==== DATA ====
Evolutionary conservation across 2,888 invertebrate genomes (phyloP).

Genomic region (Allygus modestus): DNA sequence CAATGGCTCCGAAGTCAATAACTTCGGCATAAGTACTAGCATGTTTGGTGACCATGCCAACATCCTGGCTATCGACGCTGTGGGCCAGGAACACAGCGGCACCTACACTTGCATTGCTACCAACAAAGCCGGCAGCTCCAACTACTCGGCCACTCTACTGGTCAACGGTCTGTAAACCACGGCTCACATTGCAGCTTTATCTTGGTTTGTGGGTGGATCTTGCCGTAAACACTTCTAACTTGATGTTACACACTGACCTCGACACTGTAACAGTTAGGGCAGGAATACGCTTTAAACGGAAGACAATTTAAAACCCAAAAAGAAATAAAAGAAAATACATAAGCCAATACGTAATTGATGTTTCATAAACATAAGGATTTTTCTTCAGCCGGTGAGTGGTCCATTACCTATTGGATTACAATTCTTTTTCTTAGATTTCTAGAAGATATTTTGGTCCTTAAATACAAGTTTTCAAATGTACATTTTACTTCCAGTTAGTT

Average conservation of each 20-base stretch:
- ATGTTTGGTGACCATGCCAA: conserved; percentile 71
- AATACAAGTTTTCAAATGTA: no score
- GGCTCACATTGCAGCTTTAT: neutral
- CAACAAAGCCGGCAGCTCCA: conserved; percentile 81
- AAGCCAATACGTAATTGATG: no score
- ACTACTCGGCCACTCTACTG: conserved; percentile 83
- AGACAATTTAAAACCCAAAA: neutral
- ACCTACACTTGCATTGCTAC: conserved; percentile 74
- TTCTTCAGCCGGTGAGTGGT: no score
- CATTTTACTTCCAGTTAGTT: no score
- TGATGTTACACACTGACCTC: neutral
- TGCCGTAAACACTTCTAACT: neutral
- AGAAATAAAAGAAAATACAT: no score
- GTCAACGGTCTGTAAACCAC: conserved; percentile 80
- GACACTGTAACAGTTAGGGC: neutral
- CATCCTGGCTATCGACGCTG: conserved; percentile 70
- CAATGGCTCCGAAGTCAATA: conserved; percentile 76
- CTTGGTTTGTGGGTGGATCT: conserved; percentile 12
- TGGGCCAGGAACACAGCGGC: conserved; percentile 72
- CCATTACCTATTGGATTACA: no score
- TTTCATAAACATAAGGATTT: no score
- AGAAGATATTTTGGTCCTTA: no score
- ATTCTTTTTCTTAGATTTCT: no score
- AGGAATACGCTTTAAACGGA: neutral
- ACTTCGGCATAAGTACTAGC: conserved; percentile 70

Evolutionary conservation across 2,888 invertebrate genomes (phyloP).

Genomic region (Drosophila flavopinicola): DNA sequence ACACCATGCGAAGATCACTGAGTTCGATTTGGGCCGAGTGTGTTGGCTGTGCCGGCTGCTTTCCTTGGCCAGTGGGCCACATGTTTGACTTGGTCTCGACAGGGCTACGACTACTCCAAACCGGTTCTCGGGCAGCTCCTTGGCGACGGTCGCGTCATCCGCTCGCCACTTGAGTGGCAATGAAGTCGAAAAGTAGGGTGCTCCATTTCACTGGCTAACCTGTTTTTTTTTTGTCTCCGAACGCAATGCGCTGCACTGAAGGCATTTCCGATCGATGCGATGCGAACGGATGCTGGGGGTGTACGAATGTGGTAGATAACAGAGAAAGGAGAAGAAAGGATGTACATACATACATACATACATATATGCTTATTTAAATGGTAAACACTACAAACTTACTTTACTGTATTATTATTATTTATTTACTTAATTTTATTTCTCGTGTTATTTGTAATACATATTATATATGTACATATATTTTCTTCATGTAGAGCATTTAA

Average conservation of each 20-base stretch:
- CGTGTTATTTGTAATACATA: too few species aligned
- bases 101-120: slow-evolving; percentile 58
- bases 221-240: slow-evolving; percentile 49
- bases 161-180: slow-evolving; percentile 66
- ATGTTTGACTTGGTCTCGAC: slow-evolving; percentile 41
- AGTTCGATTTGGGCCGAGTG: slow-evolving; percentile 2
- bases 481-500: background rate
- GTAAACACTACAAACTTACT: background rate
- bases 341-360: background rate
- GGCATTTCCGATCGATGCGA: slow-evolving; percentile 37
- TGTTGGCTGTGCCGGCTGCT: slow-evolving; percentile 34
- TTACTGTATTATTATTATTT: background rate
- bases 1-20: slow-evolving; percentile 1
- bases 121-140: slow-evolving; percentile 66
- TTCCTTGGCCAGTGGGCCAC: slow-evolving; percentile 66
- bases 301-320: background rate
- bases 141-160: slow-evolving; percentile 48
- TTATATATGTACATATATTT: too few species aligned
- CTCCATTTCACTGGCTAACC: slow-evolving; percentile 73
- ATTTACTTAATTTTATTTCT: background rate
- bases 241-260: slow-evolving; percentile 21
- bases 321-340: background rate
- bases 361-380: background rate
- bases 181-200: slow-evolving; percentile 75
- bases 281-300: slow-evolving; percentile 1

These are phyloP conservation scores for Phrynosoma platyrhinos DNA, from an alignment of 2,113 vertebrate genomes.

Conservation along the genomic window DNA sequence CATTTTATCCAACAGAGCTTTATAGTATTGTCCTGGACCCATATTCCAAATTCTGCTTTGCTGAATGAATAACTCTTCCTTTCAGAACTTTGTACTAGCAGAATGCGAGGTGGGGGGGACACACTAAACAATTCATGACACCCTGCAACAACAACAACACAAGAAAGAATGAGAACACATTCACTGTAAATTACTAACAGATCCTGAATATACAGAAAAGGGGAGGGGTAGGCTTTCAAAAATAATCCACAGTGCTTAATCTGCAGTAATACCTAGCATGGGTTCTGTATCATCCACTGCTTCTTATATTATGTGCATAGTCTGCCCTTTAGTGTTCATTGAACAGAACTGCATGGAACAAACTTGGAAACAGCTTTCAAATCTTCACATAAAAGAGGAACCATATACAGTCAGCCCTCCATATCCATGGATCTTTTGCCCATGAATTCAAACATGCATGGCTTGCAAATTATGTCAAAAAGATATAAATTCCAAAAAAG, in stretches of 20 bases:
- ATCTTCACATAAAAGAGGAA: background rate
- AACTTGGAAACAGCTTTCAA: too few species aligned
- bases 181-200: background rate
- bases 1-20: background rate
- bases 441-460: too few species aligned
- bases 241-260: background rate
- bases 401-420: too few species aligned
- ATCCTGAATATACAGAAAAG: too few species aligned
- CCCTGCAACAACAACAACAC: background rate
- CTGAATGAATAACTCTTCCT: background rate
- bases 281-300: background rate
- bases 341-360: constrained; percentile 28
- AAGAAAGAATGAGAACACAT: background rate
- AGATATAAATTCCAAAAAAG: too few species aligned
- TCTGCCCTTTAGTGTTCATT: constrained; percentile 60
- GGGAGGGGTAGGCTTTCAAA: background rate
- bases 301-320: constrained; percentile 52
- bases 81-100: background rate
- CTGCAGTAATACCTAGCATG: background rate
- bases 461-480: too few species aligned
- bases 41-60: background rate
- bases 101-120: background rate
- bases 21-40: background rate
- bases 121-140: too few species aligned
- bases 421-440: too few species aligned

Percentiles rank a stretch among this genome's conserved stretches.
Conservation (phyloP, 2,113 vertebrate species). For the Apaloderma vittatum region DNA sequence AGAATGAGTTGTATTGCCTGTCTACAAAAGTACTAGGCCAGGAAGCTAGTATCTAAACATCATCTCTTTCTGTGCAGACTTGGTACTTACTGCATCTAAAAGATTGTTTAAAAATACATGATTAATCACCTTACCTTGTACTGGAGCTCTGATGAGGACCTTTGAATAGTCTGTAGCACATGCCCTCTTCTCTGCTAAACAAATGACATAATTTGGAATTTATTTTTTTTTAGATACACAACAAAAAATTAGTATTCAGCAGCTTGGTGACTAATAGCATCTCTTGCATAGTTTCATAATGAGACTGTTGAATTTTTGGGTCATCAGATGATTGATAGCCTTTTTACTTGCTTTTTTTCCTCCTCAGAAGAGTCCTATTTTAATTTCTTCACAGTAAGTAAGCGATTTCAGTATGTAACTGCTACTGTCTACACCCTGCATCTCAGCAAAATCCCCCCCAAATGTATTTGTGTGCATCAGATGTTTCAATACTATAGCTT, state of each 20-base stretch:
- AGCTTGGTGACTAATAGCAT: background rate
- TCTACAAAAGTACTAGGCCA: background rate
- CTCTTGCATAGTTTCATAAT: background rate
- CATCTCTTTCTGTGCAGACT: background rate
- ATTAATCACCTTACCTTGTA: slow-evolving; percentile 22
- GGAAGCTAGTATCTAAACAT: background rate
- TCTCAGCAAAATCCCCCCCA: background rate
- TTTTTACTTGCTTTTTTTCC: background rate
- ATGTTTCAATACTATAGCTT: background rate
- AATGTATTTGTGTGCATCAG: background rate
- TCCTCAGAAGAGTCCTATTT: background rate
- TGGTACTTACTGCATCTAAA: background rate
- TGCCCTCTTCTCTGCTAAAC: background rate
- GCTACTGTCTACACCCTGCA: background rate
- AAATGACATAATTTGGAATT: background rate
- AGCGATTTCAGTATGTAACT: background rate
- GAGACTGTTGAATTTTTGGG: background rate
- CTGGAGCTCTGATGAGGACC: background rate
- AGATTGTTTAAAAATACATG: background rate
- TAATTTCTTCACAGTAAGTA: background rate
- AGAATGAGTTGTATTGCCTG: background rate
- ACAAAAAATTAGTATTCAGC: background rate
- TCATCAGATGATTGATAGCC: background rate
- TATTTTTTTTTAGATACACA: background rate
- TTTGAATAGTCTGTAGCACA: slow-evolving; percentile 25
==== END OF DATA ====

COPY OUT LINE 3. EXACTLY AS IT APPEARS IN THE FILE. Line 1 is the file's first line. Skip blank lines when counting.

Average conservation of each 20-base stretch: